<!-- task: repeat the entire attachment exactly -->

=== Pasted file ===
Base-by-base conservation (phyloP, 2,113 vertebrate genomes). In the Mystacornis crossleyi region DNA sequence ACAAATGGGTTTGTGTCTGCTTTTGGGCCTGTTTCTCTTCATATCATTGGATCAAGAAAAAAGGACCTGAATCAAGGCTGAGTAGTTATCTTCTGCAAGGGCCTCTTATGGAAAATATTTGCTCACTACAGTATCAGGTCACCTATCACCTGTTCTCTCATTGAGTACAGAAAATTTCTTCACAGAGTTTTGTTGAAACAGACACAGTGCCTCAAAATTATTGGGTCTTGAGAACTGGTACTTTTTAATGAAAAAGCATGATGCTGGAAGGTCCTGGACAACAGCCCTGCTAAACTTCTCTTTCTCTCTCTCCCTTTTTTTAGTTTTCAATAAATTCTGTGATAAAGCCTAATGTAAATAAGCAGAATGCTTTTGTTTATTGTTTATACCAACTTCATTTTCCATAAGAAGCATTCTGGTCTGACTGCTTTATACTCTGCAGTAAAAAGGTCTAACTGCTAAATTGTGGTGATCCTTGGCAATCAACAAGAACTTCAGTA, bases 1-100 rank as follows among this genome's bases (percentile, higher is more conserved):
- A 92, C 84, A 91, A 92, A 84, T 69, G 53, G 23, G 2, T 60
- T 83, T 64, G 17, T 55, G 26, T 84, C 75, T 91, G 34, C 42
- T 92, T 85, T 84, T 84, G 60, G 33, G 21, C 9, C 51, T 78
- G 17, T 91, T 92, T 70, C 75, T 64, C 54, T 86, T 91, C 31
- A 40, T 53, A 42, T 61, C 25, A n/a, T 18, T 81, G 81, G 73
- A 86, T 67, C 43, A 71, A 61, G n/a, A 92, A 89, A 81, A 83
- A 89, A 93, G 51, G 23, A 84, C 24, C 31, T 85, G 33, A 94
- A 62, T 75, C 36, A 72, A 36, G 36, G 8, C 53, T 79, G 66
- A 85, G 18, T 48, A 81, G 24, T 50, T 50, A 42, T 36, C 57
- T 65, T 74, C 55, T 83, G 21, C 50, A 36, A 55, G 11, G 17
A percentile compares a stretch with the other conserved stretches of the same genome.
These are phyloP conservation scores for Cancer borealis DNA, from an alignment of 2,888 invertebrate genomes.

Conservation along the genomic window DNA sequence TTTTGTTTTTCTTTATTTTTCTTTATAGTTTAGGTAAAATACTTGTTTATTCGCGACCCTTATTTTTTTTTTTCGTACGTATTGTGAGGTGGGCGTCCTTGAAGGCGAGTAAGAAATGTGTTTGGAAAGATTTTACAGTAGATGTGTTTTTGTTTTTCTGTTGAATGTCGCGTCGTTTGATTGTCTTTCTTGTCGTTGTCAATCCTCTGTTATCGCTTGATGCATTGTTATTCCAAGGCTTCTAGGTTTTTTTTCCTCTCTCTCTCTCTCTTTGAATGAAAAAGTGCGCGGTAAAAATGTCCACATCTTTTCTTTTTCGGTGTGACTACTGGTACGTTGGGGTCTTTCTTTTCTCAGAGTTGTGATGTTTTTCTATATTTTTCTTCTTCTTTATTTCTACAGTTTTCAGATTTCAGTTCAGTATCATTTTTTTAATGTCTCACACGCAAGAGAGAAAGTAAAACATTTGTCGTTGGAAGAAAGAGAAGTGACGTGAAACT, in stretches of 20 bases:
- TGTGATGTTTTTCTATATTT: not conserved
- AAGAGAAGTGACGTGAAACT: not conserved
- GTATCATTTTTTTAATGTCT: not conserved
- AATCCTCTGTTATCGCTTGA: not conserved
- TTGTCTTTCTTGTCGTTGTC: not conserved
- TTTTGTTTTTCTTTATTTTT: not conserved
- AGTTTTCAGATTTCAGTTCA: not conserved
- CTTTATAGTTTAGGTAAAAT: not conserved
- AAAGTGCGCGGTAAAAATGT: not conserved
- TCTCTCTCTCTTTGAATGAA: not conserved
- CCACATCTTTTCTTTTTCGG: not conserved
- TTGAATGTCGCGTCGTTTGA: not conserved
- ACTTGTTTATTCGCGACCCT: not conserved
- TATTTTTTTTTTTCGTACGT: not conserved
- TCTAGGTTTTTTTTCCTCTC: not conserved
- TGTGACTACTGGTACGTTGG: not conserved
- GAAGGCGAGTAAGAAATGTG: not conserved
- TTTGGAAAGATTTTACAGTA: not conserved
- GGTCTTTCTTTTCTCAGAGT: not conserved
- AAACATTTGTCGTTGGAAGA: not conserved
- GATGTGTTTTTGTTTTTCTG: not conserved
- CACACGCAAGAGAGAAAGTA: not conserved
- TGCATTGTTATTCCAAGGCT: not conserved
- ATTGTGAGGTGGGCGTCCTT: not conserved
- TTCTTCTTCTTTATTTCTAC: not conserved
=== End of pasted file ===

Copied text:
Base-by-base conservation (phyloP, 2,113 vertebrate genomes). In the Mystacornis crossleyi region DNA sequence ACAAATGGGTTTGTGTCTGCTTTTGGGCCTGTTTCTCTTCATATCATTGGATCAAGAAAAAAGGACCTGAATCAAGGCTGAGTAGTTATCTTCTGCAAGGGCCTCTTATGGAAAATATTTGCTCACTACAGTATCAGGTCACCTATCACCTGTTCTCTCATTGAGTACAGAAAATTTCTTCACAGAGTTTTGTTGAAACAGACACAGTGCCTCAAAATTATTGGGTCTTGAGAACTGGTACTTTTTAATGAAAAAGCATGATGCTGGAAGGTCCTGGACAACAGCCCTGCTAAACTTCTCTTTCTCTCTCTCCCTTTTTTTAGTTTTCAATAAATTCTGTGATAAAGCCTAATGTAAATAAGCAGAATGCTTTTGTTTATTGTTTATACCAACTTCATTTTCCATAAGAAGCATTCTGGTCTGACTGCTTTATACTCTGCAGTAAAAAGGTCTAACTGCTAAATTGTGGTGATCCTTGGCAATCAACAAGAACTTCAGTA, bases 1-100 rank as follows among this genome's bases (percentile, higher is more conserved):
- A 92, C 84, A 91, A 92, A 84, T 69, G 53, G 23, G 2, T 60
- T 83, T 64, G 17, T 55, G 26, T 84, C 75, T 91, G 34, C 42
- T 92, T 85, T 84, T 84, G 60, G 33, G 21, C 9, C 51, T 78
- G 17, T 91, T 92, T 70, C 75, T 64, C 54, T 86, T 91, C 31
- A 40, T 53, A 42, T 61, C 25, A n/a, T 18, T 81, G 81, G 73
- A 86, T 67, C 43, A 71, A 61, G n/a, A 92, A 89, A 81, A 83
- A 89, A 93, G 51, G 23, A 84, C 24, C 31, T 85, G 33, A 94
- A 62, T 75, C 36, A 72, A 36, G 36, G 8, C 53, T 79, G 66
- A 85, G 18, T 48, A 81, G 24, T 50, T 50, A 42, T 36, C 57
- T 65, T 74, C 55, T 83, G 21, C 50, A 36, A 55, G 11, G 17
A percentile compares a stretch with the other conserved stretches of the same genome.
These are phyloP conservation scores for Cancer borealis DNA, from an alignment of 2,888 invertebrate genomes.

Conservation along the genomic window DNA sequence TTTTGTTTTTCTTTATTTTTCTTTATAGTTTAGGTAAAATACTTGTTTATTCGCGACCCTTATTTTTTTTTTTCGTACGTATTGTGAGGTGGGCGTCCTTGAAGGCGAGTAAGAAATGTGTTTGGAAAGATTTTACAGTAGATGTGTTTTTGTTTTTCTGTTGAATGTCGCGTCGTTTGATTGTCTTTCTTGTCGTTGTCAATCCTCTGTTATCGCTTGATGCATTGTTATTCCAAGGCTTCTAGGTTTTTTTTCCTCTCTCTCTCTCTCTTTGAATGAAAAAGTGCGCGGTAAAAATGTCCACATCTTTTCTTTTTCGGTGTGACTACTGGTACGTTGGGGTCTTTCTTTTCTCAGAGTTGTGATGTTTTTCTATATTTTTCTTCTTCTTTATTTCTACAGTTTTCAGATTTCAGTTCAGTATCATTTTTTTAATGTCTCACACGCAAGAGAGAAAGTAAAACATTTGTCGTTGGAAGAAAGAGAAGTGACGTGAAACT, in stretches of 20 bases:
- TGTGATGTTTTTCTATATTT: not conserved
- AAGAGAAGTGACGTGAAACT: not conserved
- GTATCATTTTTTTAATGTCT: not conserved
- AATCCTCTGTTATCGCTTGA: not conserved
- TTGTCTTTCTTGTCGTTGTC: not conserved
- TTTTGTTTTTCTTTATTTTT: not conserved
- AGTTTTCAGATTTCAGTTCA: not conserved
- CTTTATAGTTTAGGTAAAAT: not conserved
- AAAGTGCGCGGTAAAAATGT: not conserved
- TCTCTCTCTCTTTGAATGAA: not conserved
- CCACATCTTTTCTTTTTCGG: not conserved
- TTGAATGTCGCGTCGTTTGA: not conserved
- ACTTGTTTATTCGCGACCCT: not conserved
- TATTTTTTTTTTTCGTACGT: not conserved
- TCTAGGTTTTTTTTCCTCTC: not conserved
- TGTGACTACTGGTACGTTGG: not conserved
- GAAGGCGAGTAAGAAATGTG: not conserved
- TTTGGAAAGATTTTACAGTA: not conserved
- GGTCTTTCTTTTCTCAGAGT: not conserved
- AAACATTTGTCGTTGGAAGA: not conserved
- GATGTGTTTTTGTTTTTCTG: not conserved
- CACACGCAAGAGAGAAAGTA: not conserved
- TGCATTGTTATTCCAAGGCT: not conserved
- ATTGTGAGGTGGGCGTCCTT: not conserved
- TTCTTCTTCTTTATTTCTAC: not conserved